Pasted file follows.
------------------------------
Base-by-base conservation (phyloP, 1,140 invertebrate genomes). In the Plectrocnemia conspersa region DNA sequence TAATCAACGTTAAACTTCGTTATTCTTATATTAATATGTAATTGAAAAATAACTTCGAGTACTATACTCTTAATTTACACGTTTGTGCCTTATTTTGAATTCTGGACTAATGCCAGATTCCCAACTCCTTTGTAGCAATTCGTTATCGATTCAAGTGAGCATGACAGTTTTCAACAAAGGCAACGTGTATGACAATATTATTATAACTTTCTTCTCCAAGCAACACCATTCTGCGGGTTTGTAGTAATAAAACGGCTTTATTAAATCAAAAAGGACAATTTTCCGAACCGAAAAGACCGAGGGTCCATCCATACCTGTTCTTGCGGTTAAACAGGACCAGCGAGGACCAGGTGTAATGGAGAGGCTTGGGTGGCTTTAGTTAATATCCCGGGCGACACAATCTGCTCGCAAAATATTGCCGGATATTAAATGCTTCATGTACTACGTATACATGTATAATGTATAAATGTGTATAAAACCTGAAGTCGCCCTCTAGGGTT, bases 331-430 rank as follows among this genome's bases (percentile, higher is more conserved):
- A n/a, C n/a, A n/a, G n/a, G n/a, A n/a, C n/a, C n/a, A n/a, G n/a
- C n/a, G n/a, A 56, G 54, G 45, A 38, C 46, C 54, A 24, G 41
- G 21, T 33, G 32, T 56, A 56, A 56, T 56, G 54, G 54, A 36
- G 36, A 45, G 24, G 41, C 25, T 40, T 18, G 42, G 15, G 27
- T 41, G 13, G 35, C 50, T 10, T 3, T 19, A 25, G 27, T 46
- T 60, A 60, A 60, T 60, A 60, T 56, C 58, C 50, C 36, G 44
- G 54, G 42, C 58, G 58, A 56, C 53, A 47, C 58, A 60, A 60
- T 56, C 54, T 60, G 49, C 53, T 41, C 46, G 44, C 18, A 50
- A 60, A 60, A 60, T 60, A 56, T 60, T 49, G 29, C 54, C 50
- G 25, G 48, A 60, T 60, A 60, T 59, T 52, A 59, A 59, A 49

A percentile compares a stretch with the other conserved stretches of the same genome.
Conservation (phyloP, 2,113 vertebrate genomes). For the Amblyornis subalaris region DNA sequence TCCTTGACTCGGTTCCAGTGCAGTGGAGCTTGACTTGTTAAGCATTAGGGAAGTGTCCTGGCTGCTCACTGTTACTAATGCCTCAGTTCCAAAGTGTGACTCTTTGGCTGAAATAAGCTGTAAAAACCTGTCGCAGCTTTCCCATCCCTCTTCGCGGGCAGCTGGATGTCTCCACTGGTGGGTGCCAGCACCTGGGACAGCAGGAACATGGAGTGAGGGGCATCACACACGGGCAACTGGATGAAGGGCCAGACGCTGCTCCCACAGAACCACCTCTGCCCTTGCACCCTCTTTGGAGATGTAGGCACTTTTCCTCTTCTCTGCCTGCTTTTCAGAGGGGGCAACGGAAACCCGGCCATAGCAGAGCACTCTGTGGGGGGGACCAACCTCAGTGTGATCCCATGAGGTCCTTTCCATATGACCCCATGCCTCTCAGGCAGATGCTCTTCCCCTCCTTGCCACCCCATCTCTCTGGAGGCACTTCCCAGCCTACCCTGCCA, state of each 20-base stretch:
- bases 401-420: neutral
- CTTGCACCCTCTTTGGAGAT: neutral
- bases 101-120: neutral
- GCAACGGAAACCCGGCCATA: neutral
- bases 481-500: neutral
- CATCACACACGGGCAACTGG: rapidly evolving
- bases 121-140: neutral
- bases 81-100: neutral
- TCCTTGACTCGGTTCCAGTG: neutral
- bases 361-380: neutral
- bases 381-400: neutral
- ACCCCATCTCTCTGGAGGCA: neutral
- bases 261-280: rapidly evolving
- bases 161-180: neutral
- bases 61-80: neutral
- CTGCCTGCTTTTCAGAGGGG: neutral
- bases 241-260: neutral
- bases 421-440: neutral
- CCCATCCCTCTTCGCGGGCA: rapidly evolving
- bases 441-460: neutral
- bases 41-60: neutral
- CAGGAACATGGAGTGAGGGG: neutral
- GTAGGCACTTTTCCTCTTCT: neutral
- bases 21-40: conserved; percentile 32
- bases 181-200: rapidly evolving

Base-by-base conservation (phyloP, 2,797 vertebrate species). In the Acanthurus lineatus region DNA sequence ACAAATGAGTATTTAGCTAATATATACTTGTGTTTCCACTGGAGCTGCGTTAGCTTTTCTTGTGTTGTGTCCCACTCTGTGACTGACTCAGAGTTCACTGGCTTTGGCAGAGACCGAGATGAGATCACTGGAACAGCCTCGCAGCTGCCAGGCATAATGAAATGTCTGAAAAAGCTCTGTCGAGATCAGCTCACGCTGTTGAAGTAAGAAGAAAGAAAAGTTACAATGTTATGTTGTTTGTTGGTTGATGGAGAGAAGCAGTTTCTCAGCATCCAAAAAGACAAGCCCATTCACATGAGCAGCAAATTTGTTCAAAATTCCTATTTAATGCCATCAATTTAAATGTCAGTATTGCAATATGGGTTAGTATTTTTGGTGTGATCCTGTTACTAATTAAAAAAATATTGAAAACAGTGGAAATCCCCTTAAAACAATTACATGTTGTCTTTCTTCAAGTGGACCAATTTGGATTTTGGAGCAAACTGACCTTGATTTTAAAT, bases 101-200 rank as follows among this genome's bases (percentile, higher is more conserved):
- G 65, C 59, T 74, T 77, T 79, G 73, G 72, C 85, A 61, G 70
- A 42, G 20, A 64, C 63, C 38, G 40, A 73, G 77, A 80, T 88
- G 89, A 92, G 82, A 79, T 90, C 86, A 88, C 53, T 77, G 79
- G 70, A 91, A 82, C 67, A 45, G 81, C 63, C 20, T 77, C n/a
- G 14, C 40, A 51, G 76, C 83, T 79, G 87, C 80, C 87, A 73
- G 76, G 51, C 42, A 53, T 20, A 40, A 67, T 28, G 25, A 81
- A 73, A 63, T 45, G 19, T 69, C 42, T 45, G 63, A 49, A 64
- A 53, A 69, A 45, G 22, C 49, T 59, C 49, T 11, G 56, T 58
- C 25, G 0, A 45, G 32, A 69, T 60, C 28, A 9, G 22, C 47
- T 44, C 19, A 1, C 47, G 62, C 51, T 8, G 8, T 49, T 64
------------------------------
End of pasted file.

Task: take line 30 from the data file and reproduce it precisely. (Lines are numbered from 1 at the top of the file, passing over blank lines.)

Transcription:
- bases 241-260: neutral